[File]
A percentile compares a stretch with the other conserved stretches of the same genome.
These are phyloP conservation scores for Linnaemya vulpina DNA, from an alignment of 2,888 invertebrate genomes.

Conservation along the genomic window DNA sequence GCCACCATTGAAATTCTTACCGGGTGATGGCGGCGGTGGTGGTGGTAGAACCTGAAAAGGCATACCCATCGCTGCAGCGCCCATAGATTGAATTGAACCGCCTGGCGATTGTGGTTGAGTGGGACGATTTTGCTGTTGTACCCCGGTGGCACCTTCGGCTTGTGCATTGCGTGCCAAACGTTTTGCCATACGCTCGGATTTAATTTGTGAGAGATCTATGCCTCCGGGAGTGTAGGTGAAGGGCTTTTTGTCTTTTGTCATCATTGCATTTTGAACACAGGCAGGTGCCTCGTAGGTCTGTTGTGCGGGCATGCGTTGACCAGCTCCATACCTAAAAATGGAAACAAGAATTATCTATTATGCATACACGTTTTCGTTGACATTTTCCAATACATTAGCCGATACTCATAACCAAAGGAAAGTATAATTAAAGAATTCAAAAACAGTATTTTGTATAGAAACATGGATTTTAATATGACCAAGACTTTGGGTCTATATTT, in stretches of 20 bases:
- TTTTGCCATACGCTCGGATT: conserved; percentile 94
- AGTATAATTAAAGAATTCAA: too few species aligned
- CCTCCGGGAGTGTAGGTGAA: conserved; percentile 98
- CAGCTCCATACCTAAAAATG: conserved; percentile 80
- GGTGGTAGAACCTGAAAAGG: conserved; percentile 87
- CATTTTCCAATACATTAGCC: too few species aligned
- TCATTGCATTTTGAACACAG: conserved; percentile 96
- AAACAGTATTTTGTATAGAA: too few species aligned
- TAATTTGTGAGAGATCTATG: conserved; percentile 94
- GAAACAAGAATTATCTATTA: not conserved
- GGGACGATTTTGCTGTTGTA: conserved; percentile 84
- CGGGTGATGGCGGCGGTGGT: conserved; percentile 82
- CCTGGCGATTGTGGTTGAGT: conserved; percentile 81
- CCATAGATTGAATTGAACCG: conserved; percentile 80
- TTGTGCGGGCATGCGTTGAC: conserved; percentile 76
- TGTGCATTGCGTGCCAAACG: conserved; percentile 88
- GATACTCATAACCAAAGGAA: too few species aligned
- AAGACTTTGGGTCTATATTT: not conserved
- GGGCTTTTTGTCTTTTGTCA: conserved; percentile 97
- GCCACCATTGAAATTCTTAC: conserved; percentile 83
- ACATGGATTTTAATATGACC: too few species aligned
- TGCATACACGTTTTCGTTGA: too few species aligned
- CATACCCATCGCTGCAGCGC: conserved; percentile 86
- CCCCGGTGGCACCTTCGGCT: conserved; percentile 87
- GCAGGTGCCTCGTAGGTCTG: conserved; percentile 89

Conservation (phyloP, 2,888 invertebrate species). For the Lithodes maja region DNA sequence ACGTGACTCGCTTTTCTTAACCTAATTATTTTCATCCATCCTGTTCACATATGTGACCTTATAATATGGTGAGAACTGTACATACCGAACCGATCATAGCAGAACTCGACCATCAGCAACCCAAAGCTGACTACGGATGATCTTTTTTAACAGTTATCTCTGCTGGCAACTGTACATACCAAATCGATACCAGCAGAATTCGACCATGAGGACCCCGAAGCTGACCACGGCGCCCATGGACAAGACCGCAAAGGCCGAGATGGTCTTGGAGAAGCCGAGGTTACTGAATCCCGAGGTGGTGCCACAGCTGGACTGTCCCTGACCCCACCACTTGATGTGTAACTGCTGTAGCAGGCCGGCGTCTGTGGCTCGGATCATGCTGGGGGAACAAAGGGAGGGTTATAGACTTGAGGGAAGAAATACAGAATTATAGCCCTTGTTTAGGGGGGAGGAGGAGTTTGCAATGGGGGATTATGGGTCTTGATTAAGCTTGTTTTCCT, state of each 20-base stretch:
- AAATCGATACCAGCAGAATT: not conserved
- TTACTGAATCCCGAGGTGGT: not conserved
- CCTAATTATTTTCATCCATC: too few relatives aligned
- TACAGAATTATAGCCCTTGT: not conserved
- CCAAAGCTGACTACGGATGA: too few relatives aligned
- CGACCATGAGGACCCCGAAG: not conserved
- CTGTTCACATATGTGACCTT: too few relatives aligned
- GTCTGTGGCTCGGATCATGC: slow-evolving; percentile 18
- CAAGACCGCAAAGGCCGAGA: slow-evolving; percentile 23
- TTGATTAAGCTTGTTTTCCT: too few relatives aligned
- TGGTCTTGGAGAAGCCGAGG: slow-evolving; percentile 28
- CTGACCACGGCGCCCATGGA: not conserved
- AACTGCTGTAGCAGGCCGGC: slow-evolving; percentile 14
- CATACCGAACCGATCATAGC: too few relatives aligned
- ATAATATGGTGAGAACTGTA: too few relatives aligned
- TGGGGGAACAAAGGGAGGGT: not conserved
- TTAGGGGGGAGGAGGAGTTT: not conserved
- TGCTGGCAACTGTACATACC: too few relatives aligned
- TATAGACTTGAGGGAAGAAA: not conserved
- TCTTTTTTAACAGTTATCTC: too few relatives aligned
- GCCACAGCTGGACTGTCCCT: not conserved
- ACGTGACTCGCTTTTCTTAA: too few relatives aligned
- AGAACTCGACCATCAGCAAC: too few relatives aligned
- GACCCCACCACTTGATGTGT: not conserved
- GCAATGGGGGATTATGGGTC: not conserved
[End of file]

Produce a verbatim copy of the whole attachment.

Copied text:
A percentile compares a stretch with the other conserved stretches of the same genome.
These are phyloP conservation scores for Linnaemya vulpina DNA, from an alignment of 2,888 invertebrate genomes.

Conservation along the genomic window DNA sequence GCCACCATTGAAATTCTTACCGGGTGATGGCGGCGGTGGTGGTGGTAGAACCTGAAAAGGCATACCCATCGCTGCAGCGCCCATAGATTGAATTGAACCGCCTGGCGATTGTGGTTGAGTGGGACGATTTTGCTGTTGTACCCCGGTGGCACCTTCGGCTTGTGCATTGCGTGCCAAACGTTTTGCCATACGCTCGGATTTAATTTGTGAGAGATCTATGCCTCCGGGAGTGTAGGTGAAGGGCTTTTTGTCTTTTGTCATCATTGCATTTTGAACACAGGCAGGTGCCTCGTAGGTCTGTTGTGCGGGCATGCGTTGACCAGCTCCATACCTAAAAATGGAAACAAGAATTATCTATTATGCATACACGTTTTCGTTGACATTTTCCAATACATTAGCCGATACTCATAACCAAAGGAAAGTATAATTAAAGAATTCAAAAACAGTATTTTGTATAGAAACATGGATTTTAATATGACCAAGACTTTGGGTCTATATTT, in stretches of 20 bases:
- TTTTGCCATACGCTCGGATT: conserved; percentile 94
- AGTATAATTAAAGAATTCAA: too few species aligned
- CCTCCGGGAGTGTAGGTGAA: conserved; percentile 98
- CAGCTCCATACCTAAAAATG: conserved; percentile 80
- GGTGGTAGAACCTGAAAAGG: conserved; percentile 87
- CATTTTCCAATACATTAGCC: too few species aligned
- TCATTGCATTTTGAACACAG: conserved; percentile 96
- AAACAGTATTTTGTATAGAA: too few species aligned
- TAATTTGTGAGAGATCTATG: conserved; percentile 94
- GAAACAAGAATTATCTATTA: not conserved
- GGGACGATTTTGCTGTTGTA: conserved; percentile 84
- CGGGTGATGGCGGCGGTGGT: conserved; percentile 82
- CCTGGCGATTGTGGTTGAGT: conserved; percentile 81
- CCATAGATTGAATTGAACCG: conserved; percentile 80
- TTGTGCGGGCATGCGTTGAC: conserved; percentile 76
- TGTGCATTGCGTGCCAAACG: conserved; percentile 88
- GATACTCATAACCAAAGGAA: too few species aligned
- AAGACTTTGGGTCTATATTT: not conserved
- GGGCTTTTTGTCTTTTGTCA: conserved; percentile 97
- GCCACCATTGAAATTCTTAC: conserved; percentile 83
- ACATGGATTTTAATATGACC: too few species aligned
- TGCATACACGTTTTCGTTGA: too few species aligned
- CATACCCATCGCTGCAGCGC: conserved; percentile 86
- CCCCGGTGGCACCTTCGGCT: conserved; percentile 87
- GCAGGTGCCTCGTAGGTCTG: conserved; percentile 89

Conservation (phyloP, 2,888 invertebrate species). For the Lithodes maja region DNA sequence ACGTGACTCGCTTTTCTTAACCTAATTATTTTCATCCATCCTGTTCACATATGTGACCTTATAATATGGTGAGAACTGTACATACCGAACCGATCATAGCAGAACTCGACCATCAGCAACCCAAAGCTGACTACGGATGATCTTTTTTAACAGTTATCTCTGCTGGCAACTGTACATACCAAATCGATACCAGCAGAATTCGACCATGAGGACCCCGAAGCTGACCACGGCGCCCATGGACAAGACCGCAAAGGCCGAGATGGTCTTGGAGAAGCCGAGGTTACTGAATCCCGAGGTGGTGCCACAGCTGGACTGTCCCTGACCCCACCACTTGATGTGTAACTGCTGTAGCAGGCCGGCGTCTGTGGCTCGGATCATGCTGGGGGAACAAAGGGAGGGTTATAGACTTGAGGGAAGAAATACAGAATTATAGCCCTTGTTTAGGGGGGAGGAGGAGTTTGCAATGGGGGATTATGGGTCTTGATTAAGCTTGTTTTCCT, state of each 20-base stretch:
- AAATCGATACCAGCAGAATT: not conserved
- TTACTGAATCCCGAGGTGGT: not conserved
- CCTAATTATTTTCATCCATC: too few relatives aligned
- TACAGAATTATAGCCCTTGT: not conserved
- CCAAAGCTGACTACGGATGA: too few relatives aligned
- CGACCATGAGGACCCCGAAG: not conserved
- CTGTTCACATATGTGACCTT: too few relatives aligned
- GTCTGTGGCTCGGATCATGC: slow-evolving; percentile 18
- CAAGACCGCAAAGGCCGAGA: slow-evolving; percentile 23
- TTGATTAAGCTTGTTTTCCT: too few relatives aligned
- TGGTCTTGGAGAAGCCGAGG: slow-evolving; percentile 28
- CTGACCACGGCGCCCATGGA: not conserved
- AACTGCTGTAGCAGGCCGGC: slow-evolving; percentile 14
- CATACCGAACCGATCATAGC: too few relatives aligned
- ATAATATGGTGAGAACTGTA: too few relatives aligned
- TGGGGGAACAAAGGGAGGGT: not conserved
- TTAGGGGGGAGGAGGAGTTT: not conserved
- TGCTGGCAACTGTACATACC: too few relatives aligned
- TATAGACTTGAGGGAAGAAA: not conserved
- TCTTTTTTAACAGTTATCTC: too few relatives aligned
- GCCACAGCTGGACTGTCCCT: not conserved
- ACGTGACTCGCTTTTCTTAA: too few relatives aligned
- AGAACTCGACCATCAGCAAC: too few relatives aligned
- GACCCCACCACTTGATGTGT: not conserved
- GCAATGGGGGATTATGGGTC: not conserved